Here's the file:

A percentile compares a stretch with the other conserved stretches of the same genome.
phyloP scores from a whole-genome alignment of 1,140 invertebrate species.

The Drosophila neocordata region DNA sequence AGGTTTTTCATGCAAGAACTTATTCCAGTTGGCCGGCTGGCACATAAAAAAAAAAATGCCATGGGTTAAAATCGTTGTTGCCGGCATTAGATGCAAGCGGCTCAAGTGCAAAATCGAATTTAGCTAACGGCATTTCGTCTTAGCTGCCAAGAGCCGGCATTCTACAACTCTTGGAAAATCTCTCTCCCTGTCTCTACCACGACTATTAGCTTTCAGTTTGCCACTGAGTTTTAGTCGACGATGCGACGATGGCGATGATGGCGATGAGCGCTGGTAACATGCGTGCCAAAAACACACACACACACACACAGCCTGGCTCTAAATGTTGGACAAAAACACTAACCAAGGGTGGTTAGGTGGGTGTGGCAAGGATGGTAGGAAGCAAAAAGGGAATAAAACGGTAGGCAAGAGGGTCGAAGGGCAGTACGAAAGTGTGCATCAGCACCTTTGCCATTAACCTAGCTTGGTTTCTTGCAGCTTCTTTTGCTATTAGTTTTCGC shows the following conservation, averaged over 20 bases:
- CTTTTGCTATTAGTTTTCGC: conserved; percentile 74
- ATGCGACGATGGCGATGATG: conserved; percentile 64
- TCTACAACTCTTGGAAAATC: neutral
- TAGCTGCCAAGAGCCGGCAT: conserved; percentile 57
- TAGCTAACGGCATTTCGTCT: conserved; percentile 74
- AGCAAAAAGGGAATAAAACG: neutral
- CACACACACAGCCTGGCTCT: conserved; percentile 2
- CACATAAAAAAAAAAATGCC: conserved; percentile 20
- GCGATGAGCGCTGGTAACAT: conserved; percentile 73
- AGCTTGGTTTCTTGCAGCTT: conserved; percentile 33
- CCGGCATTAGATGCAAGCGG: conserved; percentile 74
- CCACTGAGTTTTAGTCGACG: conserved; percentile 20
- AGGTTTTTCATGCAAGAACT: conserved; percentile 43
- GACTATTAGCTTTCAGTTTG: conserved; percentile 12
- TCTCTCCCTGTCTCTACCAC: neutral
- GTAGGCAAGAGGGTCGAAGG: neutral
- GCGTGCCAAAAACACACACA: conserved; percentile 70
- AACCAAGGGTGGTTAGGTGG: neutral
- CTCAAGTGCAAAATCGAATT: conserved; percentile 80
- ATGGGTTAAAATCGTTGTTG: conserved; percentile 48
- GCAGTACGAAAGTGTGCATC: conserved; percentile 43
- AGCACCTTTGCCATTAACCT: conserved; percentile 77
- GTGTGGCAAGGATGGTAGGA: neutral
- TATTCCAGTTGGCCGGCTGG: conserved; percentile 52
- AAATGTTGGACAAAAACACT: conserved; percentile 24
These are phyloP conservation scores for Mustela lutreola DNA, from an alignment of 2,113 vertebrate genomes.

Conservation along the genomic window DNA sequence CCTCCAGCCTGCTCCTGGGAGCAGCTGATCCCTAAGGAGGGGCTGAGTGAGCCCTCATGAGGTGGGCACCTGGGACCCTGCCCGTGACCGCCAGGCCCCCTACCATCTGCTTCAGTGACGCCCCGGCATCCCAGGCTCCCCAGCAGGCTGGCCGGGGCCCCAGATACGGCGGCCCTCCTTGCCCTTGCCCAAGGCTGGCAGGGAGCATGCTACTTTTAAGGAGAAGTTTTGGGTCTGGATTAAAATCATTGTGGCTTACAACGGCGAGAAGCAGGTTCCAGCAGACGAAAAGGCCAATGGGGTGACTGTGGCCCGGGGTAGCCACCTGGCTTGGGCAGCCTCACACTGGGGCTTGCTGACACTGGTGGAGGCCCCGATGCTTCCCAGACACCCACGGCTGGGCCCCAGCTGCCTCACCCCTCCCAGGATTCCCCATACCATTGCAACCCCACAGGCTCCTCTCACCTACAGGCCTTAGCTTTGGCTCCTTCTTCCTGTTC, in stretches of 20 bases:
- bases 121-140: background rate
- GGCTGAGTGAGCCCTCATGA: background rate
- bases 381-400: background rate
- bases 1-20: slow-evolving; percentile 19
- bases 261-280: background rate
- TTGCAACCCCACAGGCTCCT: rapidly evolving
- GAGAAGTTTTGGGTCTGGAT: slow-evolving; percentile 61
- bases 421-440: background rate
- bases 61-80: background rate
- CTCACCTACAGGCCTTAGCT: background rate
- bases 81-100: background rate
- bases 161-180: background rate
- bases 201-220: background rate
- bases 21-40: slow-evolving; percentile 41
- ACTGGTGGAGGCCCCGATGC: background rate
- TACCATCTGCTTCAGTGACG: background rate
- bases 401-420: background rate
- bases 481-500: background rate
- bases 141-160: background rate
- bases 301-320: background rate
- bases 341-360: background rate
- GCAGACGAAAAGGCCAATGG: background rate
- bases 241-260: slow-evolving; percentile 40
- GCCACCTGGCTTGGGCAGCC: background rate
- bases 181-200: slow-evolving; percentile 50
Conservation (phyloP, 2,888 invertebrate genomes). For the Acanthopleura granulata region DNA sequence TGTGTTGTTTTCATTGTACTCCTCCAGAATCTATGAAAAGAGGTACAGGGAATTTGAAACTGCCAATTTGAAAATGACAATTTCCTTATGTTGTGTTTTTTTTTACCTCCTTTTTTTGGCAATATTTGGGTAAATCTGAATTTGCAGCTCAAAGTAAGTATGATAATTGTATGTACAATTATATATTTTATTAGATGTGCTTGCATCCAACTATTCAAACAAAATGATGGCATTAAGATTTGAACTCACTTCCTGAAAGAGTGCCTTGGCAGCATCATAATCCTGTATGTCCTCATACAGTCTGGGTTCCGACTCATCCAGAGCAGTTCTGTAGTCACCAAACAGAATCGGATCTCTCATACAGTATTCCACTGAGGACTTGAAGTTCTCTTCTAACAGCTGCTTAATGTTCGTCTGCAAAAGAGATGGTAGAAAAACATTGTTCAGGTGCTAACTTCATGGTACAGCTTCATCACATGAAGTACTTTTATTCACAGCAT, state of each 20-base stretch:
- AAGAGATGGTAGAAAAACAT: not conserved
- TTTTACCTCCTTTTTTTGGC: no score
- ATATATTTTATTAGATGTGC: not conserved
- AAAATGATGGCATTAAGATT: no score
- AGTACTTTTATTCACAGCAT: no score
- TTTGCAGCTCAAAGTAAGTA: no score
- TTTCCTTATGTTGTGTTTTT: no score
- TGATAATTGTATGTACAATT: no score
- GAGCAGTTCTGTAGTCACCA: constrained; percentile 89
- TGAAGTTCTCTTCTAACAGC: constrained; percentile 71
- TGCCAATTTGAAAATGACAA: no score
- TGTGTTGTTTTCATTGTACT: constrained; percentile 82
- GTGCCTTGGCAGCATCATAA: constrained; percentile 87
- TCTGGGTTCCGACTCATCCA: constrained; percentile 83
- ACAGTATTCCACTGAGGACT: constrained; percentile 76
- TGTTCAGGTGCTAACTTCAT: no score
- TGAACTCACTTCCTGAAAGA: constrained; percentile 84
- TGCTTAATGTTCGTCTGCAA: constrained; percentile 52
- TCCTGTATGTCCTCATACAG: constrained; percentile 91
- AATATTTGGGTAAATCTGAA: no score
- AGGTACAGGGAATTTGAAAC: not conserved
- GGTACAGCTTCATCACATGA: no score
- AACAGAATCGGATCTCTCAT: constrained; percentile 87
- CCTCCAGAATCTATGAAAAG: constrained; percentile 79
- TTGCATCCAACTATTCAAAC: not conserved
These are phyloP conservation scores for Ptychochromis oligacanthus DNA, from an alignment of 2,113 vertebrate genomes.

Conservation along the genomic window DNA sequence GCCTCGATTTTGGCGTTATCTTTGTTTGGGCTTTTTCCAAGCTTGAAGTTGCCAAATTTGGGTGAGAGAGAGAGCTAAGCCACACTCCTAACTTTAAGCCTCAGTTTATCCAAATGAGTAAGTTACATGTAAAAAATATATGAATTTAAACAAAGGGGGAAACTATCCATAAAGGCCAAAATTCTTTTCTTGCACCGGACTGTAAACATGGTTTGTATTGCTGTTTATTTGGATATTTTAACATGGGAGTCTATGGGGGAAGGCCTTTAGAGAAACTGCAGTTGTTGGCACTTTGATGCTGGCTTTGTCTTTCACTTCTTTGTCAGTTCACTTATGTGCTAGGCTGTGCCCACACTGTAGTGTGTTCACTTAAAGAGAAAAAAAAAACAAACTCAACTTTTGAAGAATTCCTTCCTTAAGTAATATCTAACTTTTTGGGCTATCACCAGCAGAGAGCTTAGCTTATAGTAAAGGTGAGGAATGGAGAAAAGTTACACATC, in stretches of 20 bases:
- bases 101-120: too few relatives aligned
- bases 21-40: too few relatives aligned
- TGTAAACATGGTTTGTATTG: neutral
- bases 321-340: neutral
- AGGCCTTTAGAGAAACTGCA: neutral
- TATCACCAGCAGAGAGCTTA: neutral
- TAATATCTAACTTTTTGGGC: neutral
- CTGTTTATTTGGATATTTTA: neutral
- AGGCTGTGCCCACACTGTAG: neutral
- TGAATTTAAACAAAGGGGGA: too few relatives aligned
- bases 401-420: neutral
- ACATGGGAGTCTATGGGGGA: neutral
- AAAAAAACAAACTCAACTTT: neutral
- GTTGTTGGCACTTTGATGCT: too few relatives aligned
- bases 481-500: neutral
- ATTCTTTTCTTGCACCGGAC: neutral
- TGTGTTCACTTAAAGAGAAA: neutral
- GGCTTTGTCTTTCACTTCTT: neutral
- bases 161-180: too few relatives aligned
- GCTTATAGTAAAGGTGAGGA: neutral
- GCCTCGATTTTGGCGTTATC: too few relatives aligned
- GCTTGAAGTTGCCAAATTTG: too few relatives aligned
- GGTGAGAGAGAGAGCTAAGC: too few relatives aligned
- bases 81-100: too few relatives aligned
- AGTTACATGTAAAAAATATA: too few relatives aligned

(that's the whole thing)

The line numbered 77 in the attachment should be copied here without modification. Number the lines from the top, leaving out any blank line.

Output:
- AGGTACAGGGAATTTGAAAC: not conserved